An increase in the number of children seeking asylum in the UK has lead to Lincolnshire County Council to consult on a voluntary agreement to manage intake alongside surrounding areas.
The National Unaccompanied Asylum Seeking Children (UASC) Transfer Protocol means that child refugees are dispersed among members and the county’s intake is capped.
It will ensure areas take equal responsibility and councils aren’t overloaded with demand, such as in Kent, where the county council has in excess of 900 unaccompanied children.
An unaccompanied asylum seeking child is identified as being under 18, is applying for asylum and having no parent or guardian to turn to in their own country.
Currently, Lincolnshire must provide care and shelter for any unaccompanied child found inside the borders.
Lincolnshire County Council Leader Martin Hill previously told The Lincolnite the county is currently housing 65 child refugees. “Many of them have come off the back of a lorry”, he said.
Just last week, a child was among 13 suspected illegal immigrants who were spotted jumping off the back of a lorry in the village of Cranwell near Sleaford.
The number of asylum seeking children in care of English councils has risen 62% in the last year with at least 4,156 children without parents or guardians cared for by at least 104 councils.
The Home Office provides around £100 a day of financial support for local authorities who provide for unaccompanied children. In Lincolnshire there has been no financial loss as a result.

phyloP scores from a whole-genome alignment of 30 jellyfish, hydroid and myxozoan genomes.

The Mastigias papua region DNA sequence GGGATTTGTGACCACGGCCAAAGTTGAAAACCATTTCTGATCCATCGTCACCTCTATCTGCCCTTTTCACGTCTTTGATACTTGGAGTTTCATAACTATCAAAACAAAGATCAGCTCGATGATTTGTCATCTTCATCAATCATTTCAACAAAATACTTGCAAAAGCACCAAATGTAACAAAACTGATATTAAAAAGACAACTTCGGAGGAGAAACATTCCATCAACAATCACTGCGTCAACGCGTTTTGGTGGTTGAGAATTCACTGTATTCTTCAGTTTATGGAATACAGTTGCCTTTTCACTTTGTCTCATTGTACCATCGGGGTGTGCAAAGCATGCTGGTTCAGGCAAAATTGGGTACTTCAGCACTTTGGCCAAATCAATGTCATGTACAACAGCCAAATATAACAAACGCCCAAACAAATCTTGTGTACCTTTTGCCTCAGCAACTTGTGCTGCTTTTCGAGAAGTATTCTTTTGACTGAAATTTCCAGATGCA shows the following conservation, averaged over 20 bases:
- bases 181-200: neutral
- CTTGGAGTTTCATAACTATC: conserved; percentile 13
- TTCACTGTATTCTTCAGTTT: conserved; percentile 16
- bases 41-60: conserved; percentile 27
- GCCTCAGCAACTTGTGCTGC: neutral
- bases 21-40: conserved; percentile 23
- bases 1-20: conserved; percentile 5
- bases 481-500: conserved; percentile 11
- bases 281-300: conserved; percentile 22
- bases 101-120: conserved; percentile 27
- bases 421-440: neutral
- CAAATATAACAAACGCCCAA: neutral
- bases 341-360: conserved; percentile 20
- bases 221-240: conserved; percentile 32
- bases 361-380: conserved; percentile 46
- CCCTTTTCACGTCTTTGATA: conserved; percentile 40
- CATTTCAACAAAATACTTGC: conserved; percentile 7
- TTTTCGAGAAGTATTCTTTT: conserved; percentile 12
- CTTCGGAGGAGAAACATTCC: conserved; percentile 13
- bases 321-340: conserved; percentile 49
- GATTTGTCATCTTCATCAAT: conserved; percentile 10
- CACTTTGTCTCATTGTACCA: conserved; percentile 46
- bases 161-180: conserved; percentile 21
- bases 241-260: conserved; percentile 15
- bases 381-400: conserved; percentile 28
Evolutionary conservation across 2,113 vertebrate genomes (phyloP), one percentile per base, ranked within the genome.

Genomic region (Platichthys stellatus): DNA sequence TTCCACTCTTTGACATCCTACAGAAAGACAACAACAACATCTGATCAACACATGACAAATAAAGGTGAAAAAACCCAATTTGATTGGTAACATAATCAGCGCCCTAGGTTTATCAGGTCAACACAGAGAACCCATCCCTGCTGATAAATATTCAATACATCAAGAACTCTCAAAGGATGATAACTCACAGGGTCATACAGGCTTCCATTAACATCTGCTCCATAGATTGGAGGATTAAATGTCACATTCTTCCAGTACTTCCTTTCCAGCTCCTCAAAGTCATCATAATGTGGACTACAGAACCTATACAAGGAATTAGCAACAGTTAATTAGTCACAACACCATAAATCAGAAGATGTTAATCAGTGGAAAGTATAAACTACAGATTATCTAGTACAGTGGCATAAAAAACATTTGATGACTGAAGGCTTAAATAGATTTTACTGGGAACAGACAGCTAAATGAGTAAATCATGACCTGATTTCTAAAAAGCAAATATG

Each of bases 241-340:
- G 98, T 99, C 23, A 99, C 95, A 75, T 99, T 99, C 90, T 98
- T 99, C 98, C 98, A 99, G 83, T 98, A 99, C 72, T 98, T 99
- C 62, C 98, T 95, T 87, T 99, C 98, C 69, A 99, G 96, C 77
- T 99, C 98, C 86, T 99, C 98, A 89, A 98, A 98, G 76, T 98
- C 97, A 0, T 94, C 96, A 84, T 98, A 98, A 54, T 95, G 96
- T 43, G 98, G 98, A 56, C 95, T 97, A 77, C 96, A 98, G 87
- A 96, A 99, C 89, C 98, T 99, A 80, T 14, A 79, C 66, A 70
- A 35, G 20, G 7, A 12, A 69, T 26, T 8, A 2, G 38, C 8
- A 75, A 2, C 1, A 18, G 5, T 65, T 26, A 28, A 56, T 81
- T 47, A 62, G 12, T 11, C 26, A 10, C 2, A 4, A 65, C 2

Concerns over numbers
The scheme was tabled at an Executive meeting of the council on Tuesday, September 6.
Councillor Colin Davie, Executive Member for economic development, said in the meeting: “We don’t want to get additional children when others don’t take them and I know some members are not signing up to this and I think we should make sure our partners join us.”
Councillor Richard Davies, questioned the implementation of the scheme in relation to unsupported asylum claims from children. He referred to incidents where asylum seekers had claimed to be under 18, when in fact this was untrue.
The council recently won its first case in which a young person falsely claimed to be under 18.
Debbie Barnes, Director of Childrens’ Services at Lincolnshire County Council said: “Police would be notified it there is someone who claims to be under 18.
“There would then be an assessment and the opportunity to trace to see if there are family members in the country, but it is not an exact science.”